Pyramids have long held wonder and mystery, including questions about how the mammoth structures were created by ancient people. That mystery may now be solved, thanks to a team of researchers from the University of Amsterdam. 

Stones which make up the pyramids weigh up to 2.5 tons each, and were transported without wheels, from many miles away. Based on a new study, ancient Egyptians may have done this by placing the massive blocks on sleds. As these were pulled along the ground, workers may have wet the area directly in front of the travel path. By doing this, the number of workers needed to pull the stones may have been reduced by half. 

As water is poured on sand, the moisture creates "bridges" between the individual grains, locking them in place. This creates a surface twice as firm as sand alone, preventing the material from piling up in front of the sled. The procedure is similar to using wet sand to create a sand castle on a beach. While wet, sand can be shaped and formed, but dry material offers little structure or formation. 

"The formation of capillary water bridges increases the shear modulus of the sand, which facilitates the sliding. Too much water, on the other hand, makes the capillary bridges coalesce, resulting in a decrease of the modulus; in this case, we observe that the friction coefficient increases again," researchers wrote in the article announcing the study.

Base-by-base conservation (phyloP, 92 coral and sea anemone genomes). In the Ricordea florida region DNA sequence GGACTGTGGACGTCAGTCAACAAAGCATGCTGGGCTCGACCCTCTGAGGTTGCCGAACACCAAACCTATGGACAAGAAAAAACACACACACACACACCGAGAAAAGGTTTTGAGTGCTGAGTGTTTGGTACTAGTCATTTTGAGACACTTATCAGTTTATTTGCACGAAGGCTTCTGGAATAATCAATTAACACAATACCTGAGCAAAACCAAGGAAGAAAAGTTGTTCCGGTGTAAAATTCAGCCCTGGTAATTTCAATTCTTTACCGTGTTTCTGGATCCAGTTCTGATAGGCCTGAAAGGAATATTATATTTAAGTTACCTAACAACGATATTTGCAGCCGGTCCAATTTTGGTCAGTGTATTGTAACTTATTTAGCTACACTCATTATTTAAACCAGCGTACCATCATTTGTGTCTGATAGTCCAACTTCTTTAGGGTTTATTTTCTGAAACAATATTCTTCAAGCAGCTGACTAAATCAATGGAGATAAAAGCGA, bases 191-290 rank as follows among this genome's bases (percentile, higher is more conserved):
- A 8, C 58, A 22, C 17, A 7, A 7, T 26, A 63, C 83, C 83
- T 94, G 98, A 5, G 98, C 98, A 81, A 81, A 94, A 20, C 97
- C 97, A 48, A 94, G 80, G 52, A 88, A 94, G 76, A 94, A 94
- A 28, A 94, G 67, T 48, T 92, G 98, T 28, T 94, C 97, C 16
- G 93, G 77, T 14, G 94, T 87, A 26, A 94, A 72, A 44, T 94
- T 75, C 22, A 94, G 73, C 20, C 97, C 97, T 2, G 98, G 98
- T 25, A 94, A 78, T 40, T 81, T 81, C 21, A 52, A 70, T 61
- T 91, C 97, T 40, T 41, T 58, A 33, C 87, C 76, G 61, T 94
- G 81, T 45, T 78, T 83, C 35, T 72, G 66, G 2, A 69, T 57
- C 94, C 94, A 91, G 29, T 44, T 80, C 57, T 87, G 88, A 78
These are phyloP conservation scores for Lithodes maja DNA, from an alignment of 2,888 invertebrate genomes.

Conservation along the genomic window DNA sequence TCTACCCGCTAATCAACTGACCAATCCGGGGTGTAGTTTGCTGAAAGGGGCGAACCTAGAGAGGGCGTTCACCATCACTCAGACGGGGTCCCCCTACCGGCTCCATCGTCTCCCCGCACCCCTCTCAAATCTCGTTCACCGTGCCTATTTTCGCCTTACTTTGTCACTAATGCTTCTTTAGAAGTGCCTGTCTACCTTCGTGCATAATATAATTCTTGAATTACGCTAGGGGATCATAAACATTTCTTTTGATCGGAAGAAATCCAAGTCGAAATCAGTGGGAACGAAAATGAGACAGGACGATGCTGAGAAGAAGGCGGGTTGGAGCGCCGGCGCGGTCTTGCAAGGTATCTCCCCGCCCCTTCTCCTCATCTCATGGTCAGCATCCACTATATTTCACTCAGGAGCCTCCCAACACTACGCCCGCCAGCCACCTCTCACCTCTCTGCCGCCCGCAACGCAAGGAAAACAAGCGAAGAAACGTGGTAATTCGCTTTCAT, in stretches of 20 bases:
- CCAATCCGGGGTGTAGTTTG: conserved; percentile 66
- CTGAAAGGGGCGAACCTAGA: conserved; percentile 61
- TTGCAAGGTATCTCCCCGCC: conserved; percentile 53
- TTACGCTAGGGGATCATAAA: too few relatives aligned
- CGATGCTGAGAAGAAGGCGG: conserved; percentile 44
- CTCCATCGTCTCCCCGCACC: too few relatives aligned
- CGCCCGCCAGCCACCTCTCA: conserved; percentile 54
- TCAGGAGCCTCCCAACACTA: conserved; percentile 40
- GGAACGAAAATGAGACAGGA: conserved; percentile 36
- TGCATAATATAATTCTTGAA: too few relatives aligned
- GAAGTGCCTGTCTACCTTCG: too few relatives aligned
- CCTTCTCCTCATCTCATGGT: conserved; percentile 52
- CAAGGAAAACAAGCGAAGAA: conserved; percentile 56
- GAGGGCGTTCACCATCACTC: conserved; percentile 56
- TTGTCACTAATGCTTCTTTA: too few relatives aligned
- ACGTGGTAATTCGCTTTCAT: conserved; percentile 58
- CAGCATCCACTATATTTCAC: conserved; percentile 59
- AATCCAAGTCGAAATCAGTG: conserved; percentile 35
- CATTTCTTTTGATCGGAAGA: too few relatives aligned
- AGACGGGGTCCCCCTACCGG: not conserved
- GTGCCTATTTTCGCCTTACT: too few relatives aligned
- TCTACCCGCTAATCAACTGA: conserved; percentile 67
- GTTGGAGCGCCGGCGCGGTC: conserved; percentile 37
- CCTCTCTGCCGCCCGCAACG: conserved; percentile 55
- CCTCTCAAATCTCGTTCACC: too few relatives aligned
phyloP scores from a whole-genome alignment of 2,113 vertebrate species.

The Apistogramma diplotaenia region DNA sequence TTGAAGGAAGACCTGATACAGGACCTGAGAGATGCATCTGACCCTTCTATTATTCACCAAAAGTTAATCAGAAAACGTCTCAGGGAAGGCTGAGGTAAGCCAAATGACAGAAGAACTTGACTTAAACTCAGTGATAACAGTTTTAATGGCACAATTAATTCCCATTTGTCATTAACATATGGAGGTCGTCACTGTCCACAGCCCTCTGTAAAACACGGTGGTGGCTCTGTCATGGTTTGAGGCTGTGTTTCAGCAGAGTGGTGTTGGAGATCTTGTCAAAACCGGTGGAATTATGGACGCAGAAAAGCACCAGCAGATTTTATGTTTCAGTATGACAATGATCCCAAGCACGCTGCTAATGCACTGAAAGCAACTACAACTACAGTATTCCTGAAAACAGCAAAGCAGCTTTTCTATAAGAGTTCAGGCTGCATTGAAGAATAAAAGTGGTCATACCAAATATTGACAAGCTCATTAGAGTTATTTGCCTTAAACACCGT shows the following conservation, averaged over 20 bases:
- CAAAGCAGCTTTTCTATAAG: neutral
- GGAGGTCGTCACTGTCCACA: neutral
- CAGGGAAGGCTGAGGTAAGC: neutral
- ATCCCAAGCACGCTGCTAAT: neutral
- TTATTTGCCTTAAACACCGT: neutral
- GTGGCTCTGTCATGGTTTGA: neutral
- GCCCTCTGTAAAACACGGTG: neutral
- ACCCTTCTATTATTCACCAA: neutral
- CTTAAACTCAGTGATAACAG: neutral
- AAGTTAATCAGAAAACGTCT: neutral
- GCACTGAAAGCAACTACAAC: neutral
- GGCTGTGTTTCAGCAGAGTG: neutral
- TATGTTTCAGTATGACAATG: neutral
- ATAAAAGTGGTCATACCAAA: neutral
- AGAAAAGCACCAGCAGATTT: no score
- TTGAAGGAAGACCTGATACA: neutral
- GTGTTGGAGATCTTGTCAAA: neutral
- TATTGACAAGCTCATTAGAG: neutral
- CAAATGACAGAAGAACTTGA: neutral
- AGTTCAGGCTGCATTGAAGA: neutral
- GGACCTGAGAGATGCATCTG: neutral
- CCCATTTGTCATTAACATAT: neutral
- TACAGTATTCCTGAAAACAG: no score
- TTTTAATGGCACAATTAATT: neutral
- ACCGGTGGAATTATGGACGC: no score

Much like sand castles, too much water causes the once-firm material to turn to mud, which would have made it difficult to transport the building blocks. 

"The physicists placed a laboratory version of the Egyptian sledge in a tray of sand. They determined both the required pulling force and the stiffness of the sand as a function of the quantity of water in the sand. To determine the stiffness they used a rheometer, which shows how much force is needed to deform a certain volume of sand," investigators wrote in a press release announcing their findings. 

A picture painted on an ancient Egyptian tomb shows the process in action. As slaves pull a sled loaded with a massive statue, another worker is pouring water on the sand, in front of the hand-drawn vehicle. This painting was discovered during the Victorian Era, in the tomb of Djehutihotep, a pharaoh who lived around the year B.C.E. 1900. 

Study of how water may have assisted building of the pyramids was published in the journal Physical Review Letters.

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